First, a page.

Wednesday, April 24, 2024

Renderings are passed around last week at a meeting of the East Cambridge Planning Team discussing Boston Properties plans surrounding a rooftop garden in Kendall Square. (Photo: Marc Levy)

In a surprise move, a neighborhood group is supporting a plan by the developer Boston Properties to shrink a rooftop garden in Kendall Square but contribute money toward developing  a larger, ground-level park nearby.

The City Council is scheduled to hear the issue at its meeting tonight.

Based on an East Cambridge Planning Team press release last week, it was expected that the group would support the plan — intended to allow an expansion of Google’s local offices — only if the lost garden space was replaced by an expansion of the park onto neighboring rooftops and if a residential tower went up on Ames Street simultaneously.

But a team letter dated Monday says its board, “based on a majority vote, is pleased to support Boston Properties’ revised proposal to create an urban campus for Google by connecting several of its existing buildings in Kendall Square. Reservations do remain about the swap of part of the existing roof garden at Cambridge Center for a commitment to fund a future park on Binney Street rather than expand the rooftop garden to the roof at Three Cambridge Center.”

The board voted 7-2 after “dozens, if not hundreds” of e-mails went flying over “way too many hours over the weekend,” said Chris Matthews, the team’s vice president. He called it an imperfect solution “we were rushed into” by Boston Properties, and made the distinction that it was a board vote, not a vote of the general membership.

“We’ve been reacting as best we can to a difficult situation,” Matthews said.

Part of the change came about when it was realized extending the rooftop garden was “not feasible for structural reasons,” according to the letter signed by team president Barbara Broussard. Boston Properties officials explained that neighboring buildings had different structural systems not designed to support a rooftop garden, Matthews said.

Gardens, parks and housing promises

But the other factor, concerning housing, also isn’t taking place as the team hoped. On Monday, the team merely urged city councillors “to require a concrete timeframe from Boston Properties for building the housing, including meaningful penalties” for failure to complete it, as well as for failure to deliver land and funding for the park and ensuring ground-floor retail goes into the residential building planned for Ames Street.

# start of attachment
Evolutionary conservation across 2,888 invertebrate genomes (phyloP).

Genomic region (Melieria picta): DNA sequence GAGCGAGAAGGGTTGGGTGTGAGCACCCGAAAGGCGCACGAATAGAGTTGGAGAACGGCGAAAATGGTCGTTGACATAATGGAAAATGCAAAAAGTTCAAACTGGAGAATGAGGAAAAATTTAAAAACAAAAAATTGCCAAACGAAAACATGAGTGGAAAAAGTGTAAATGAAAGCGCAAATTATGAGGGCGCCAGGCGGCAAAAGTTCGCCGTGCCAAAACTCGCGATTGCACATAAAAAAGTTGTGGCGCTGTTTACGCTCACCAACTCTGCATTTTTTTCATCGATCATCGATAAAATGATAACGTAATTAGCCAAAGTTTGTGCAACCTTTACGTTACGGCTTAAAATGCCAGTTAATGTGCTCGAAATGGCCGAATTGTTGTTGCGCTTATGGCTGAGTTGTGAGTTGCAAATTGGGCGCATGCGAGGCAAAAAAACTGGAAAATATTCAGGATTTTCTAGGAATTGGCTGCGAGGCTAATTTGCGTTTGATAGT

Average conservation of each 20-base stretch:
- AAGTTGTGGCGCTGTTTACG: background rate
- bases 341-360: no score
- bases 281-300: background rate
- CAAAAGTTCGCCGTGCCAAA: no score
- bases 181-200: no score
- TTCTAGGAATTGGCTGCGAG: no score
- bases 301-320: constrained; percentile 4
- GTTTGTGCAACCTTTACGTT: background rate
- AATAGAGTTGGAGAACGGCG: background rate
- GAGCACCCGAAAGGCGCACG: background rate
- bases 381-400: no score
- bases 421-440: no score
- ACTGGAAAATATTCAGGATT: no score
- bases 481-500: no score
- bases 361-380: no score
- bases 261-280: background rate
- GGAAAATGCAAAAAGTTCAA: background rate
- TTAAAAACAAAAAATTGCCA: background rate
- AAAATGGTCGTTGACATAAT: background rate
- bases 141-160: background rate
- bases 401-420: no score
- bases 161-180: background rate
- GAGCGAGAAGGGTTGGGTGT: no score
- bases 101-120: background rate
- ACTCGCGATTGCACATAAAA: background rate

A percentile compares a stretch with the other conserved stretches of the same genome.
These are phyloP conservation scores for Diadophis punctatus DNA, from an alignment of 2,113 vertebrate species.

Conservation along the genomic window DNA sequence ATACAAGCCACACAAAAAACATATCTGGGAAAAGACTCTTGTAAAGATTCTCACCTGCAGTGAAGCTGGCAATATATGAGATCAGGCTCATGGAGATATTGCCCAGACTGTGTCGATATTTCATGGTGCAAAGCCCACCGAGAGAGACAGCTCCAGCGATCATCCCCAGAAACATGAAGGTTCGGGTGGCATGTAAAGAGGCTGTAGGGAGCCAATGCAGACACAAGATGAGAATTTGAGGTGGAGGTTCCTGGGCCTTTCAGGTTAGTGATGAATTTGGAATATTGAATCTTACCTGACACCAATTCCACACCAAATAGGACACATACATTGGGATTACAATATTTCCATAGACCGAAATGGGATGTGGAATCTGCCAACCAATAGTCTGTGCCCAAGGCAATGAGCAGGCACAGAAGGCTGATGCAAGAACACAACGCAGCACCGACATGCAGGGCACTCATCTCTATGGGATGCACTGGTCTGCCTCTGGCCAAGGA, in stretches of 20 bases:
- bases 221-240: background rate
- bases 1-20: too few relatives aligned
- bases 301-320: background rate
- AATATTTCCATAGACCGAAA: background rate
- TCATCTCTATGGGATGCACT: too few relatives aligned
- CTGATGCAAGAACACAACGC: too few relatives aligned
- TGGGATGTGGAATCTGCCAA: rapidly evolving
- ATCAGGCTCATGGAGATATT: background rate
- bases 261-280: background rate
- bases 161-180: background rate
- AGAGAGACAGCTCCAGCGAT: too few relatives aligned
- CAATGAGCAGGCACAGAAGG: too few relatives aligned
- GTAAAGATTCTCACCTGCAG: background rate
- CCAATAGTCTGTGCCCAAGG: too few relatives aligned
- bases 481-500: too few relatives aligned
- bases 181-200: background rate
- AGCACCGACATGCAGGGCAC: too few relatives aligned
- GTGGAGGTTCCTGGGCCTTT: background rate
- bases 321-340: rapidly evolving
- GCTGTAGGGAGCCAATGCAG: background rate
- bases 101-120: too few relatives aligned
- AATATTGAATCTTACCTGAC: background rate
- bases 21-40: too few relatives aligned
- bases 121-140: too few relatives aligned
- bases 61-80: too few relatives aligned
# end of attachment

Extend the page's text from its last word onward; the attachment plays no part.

A letter to the council from Boston Properties, however, is fuzzy on some of those details.The letter, dated Friday and signed by Michael Cantalupa, says among its five commitments for the Google expansion plan that the company will, within one year of the city issuing a certificate of occupancy for the rooftop building, “agree to submit for public review and comment a set of conceptual design plans for a residential building of approximately 200,000 square feet to be located on Ames Street.”

As it stands now,unless residential construction is begun within seven years of the end of work on the company’s Broad Institute expansion, the company faces “significant” financial penalties, Cantalupa said.

The board is asking for more details, Matthews said.

Boston Properties also promises to extend the agreement concerning public access to the rooftop garden to Aug. 5, 2050, from the current expiration date of Aug. 5, 2022; a contribution of $2 million to the park between Broadway, Binney Street and and Galileo Galilei Way; $250,000 to improve the sculpture park at Third Street, Broadway and Main Street, known as Point Park; and add events and programming to the plaza on Main Street in front of the Marriott Hotel.

But at the team’s Wednesday meeting, Cantalupa did not tie that programming to permission to build Google’s rooftop connector building.

“We’re not done there,” he told the crowd at the East End House meeting. “A very significant portion of what we plan to do is programming that plaza. … Half the job was actually building space, the other half is programming it. We want to create a landing area where we could have outdoor activities.” He mentioned outdoor dining, as well as cultural events.

Although the land on Binney was already intended to be a park, it would have been on land owned by Boston Properties. Now the land will be deeded permanently to the city, Matthews said, and the Planning Team is asking the city to find matching funds. “It was a temporary covenant and completely unfunded. To have it funded and in writing is not where we were a week ago,” he said.

A message was left at Cantalupa’s office seeking comment.